E.g.:

\[ y_i = e^{\beta_0 + \epsilon_i}x_i^{\beta_1} \]

becomes

\[ \ln(y_i) = \beta_0 + \beta_1\ln(x_i) + \epsilon_i \]

under a natrual log transformation of both \(y_i\) and \(x_i\).

## 8.3 Using R and Examples:

### 8.3.1 House prices and distance from an abattoir

You should try to run a simple regression on this data (during your own time) and get the following output.

Distance to Abattoir (km) | House Price ($000s |
---|---|

1.2 | 101 |

0.8 | 92 |

1 | 110 |

1.3 | 120 |

0.7 | 90 |

0.3 | 51 |

1 | 93 |

0.6 | 75 |

0.9 | 77 |

1.1 | 120 |

```
distance <- c(1.2, 0.8, 1, 1.3, 0.7, 0.3, 1, 0.6, 0.9, 1.1)
price <- c(101, 92, 110, 120, 90, 51, 93, 75, 77, 120)
house.prices <- data.frame(distance, price)
rm(distance, price)
attach(house.prices)
plot(x = distance, y = price, xlab = "Distance (km) from Abattoir", ylab = "House Price (x $1000)", main = "House Prices vs Distance from Abattoir")
```

```
detach()
house.lm <- lm(price ~ distance, data = house.prices)
# Get the anova table:
anova(house.lm)
```

```
## Analysis of Variance Table
##
## Response: price
## Df Sum Sq Mean Sq F value Pr(>F)
## distance 1 3289.9 3289.9 30.079 0.0005844 ***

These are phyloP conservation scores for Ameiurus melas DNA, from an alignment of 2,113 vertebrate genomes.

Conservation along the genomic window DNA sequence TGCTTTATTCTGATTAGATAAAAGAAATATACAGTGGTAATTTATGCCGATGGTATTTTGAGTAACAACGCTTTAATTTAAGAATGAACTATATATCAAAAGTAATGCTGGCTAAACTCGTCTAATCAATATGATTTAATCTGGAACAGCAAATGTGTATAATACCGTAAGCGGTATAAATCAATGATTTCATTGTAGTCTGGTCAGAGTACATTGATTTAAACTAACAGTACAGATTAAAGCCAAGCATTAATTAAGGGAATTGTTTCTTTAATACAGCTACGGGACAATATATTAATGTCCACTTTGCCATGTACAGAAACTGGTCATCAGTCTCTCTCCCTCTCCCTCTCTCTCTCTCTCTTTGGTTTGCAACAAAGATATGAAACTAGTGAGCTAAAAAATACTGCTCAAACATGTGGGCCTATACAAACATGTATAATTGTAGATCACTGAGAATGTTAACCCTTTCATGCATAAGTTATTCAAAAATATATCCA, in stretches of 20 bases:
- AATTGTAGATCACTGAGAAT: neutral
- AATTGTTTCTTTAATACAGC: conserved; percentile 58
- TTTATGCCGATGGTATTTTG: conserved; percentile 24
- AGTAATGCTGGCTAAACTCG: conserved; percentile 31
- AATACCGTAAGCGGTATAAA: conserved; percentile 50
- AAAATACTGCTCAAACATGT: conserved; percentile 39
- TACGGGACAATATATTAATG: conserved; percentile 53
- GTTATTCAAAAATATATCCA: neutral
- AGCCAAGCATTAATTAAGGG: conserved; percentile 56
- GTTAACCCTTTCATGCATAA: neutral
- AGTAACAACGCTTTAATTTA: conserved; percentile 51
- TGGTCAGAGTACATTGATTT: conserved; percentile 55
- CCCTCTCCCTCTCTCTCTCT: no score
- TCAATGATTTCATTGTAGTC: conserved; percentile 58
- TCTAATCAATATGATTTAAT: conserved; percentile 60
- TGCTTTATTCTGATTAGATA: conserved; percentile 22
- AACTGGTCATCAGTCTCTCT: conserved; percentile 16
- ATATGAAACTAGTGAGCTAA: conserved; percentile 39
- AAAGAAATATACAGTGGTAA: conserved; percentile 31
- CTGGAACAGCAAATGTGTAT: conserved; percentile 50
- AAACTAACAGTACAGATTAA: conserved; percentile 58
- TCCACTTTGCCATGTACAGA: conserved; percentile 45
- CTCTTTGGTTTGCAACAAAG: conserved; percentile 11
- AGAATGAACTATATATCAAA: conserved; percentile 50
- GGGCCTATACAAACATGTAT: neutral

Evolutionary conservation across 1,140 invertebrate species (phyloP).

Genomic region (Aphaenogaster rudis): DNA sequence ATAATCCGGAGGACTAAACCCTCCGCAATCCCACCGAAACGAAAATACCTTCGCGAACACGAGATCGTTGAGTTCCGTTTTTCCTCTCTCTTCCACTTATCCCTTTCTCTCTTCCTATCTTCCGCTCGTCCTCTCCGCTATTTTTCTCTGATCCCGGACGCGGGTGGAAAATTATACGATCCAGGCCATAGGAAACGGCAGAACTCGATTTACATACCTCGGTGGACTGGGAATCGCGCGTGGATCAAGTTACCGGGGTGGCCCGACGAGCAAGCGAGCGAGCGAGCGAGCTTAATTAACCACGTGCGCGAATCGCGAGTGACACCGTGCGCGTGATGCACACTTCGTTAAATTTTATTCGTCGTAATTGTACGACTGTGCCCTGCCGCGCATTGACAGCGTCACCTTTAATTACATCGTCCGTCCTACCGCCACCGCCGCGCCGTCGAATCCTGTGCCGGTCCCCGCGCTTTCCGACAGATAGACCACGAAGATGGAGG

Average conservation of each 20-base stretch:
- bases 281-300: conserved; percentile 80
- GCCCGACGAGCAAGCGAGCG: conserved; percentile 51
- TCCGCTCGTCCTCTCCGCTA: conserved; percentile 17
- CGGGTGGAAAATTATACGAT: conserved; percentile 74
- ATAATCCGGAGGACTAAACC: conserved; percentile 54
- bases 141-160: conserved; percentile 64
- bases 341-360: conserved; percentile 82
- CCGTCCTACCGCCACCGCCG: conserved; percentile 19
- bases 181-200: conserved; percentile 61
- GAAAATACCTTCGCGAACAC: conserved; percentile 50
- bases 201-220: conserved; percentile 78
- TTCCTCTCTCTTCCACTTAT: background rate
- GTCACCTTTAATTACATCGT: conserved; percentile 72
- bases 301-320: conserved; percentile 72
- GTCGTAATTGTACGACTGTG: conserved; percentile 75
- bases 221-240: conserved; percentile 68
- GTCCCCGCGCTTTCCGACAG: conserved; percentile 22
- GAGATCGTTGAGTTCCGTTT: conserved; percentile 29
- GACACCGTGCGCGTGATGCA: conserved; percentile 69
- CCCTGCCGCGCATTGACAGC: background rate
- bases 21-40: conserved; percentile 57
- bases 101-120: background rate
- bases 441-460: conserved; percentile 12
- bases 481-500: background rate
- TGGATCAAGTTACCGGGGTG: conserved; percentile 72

## Residuals 8 875.0 109.4
## ---
## Signif. codes: 0 '***' 0.001 '**' 0.01 '*' 0.05 '.' 0.1 ' ' 1
```

```
# Do the regrssion - get the coefficient estimates (line of best fit estimates) table:
summary(house.lm)
```

```
##
## Call:
## lm(formula = price ~ distance, data = house.prices)
##
## Residuals:
## Min 1Q Median 3Q Max
## -16.5377 -6.2549 0.7738 8.1221 13.7083
##
## Coefficients:
## Estimate Std. Error t value Pr(>|t|)
## (Intercept) 36.14 10.86 3.327 0.010431 *
## distance 63.77 11.63 5.484 0.000584 ***
## ---
## Signif. codes: 0 '***' 0.001 '**' 0.01 '*' 0.05 '.' 0.1 ' ' 1
##
## Residual standard error: 10.46 on 8 degrees of freedom
## Multiple R-squared: 0.7899, Adjusted R-squared: 0.7636
## F-statistic: 30.08 on 1 and 8 DF, p-value: 0.0005844
```